On the Market: Whole Foods Is Cheaper Than Gristedes; Chetrit to Buy the Hotel Carter

Cheap! (Sort of). Getty.

Cheap! (Sort of). Getty.

Apparently, the Pierre offering out-of-town runners $6,700 New York City marathon packages is the upscale hotel “showing some love,” to the event, as Crain’s puts it. The paper explains that the hotel felt obligated to put together some kind of pricey package for runners as Tata Consultancy Services is a title sponsor of the race.

On the subject of relative bargains: Bloomberg confirms what we’ve long suspected: shopping at Whole Foods is actually a better deal than going to the grubby Gristedes around the corner from your house. For normal groceries—if you can avoid the fancy truffle dips and the salad bar—the bougie grocer is a bit cheaper than Gristedes and Fresh Direct (and at least in the case former, has way better quality and condition). And it’s way cheaper than Food Emporium and D’Agastinos (though not Fairway or Trader Joe’s). Note that this does not mean Whole Foods is actually cheap. With high prices, crowded stores, long lines and the subway schlep home, New Yorkers are just screwed when it comes to grocery shopping.

Shakespeare and Co.’s Village location closed the book last night, Jeremiah’s Vanishing New York reports. Also going, going, gone: St. Patrick’s Old Cathedral School, in Little Italy, which has been sold for $32 million to Time Equities, according to 6SqFt.

In other development news, Joseph Chetrit is buying the infamous Hotel Carter in Times Square for $190 million, The Wall Street Journal reports. But it’s unclear exactly what the developer has in mind for the property as “hotel experts say the property requires at least another $125 million for safety and infrastructure upgrades to bring the building up to even three-star standards.”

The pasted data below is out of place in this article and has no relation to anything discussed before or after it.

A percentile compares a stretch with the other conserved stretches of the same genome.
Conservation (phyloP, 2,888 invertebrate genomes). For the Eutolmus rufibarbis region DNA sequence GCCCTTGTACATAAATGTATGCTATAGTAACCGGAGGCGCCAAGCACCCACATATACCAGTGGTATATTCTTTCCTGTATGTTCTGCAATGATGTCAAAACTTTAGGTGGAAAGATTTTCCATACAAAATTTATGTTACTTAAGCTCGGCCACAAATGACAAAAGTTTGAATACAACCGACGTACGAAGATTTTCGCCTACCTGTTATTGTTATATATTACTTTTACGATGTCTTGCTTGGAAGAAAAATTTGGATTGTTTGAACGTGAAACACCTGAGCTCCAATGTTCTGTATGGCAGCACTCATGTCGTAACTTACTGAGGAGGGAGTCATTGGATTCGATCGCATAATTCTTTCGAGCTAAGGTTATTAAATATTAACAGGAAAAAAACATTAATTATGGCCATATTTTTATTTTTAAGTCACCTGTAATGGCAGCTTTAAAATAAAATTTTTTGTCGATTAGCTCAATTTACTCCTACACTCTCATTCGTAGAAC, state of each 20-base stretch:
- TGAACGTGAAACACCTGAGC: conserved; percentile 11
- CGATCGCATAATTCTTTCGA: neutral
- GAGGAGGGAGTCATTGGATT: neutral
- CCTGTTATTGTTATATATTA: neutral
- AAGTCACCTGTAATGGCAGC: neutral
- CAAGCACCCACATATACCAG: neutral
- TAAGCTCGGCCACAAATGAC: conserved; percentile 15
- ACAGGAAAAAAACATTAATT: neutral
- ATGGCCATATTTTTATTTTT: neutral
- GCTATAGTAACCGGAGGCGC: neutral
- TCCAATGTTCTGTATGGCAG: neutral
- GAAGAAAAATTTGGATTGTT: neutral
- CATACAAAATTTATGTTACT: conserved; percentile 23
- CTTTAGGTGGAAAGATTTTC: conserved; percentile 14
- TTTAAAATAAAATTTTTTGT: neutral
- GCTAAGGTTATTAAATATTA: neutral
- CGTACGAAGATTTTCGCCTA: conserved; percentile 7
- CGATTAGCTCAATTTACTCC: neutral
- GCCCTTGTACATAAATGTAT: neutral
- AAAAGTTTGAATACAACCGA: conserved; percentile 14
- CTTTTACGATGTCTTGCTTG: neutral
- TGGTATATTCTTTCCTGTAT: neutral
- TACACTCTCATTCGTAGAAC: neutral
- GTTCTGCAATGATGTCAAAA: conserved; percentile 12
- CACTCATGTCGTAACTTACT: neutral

Lyft is moving its headquarters to Long Island City, according to Crain’s, like every other taxi cab company in the city. Though it’s playing to its hipster reputation at the same time, taking space in Jamestown’s Falchi building.

It’s not only New York where the housing is becoming bigger and more expensive. The Atlantic Cities’ Richard Florida reports that the rest of the country also has the same problem: we’re building housing, but not housing that the majority of Americans need.

At least affordable housing developers and the unions are trying to work together in New York, The Wall Street Journal reports. Developers have expressed interest in the unions’ proposal to accept wages 40 percent lower than usual when building low-cost housing.

Skanska called Forest City Ratner’s offer to take over the modular factory that the two companies created jointly a publicity stunt—a move that Forest City Ratner claimed, in a particularly ballsy release they sent out yesterday, was motivated by its desire to “save jobs.” But Skanska head Richard Kennedy told Crain’s that Forest City seemed “more interested in engaging in a propaganda exercise to take the public’s eye off the serious consequences of its failures at the B2 project instead of simply fixing the commercial and design issues that led to the unfortunate need to shut-down the project and factory.” The two companies have sued each other, each alleging that the other is responsible for construction delays at tower B2.

One thing is for sure: this “judgemental” map of Williamsburg does not play any such games. The map calls is like it is, no self-censoring references to “change” and “growth.”

Soon Jimmy Fallon will own all of 34 Gramercy Park East. The late night host has purchased a fifth unit (five!) in the building he’s long called home, The Wall Street Journal reports. But as with many of the units he’s snapped up so far, this one is pretty modest, being a mere studio.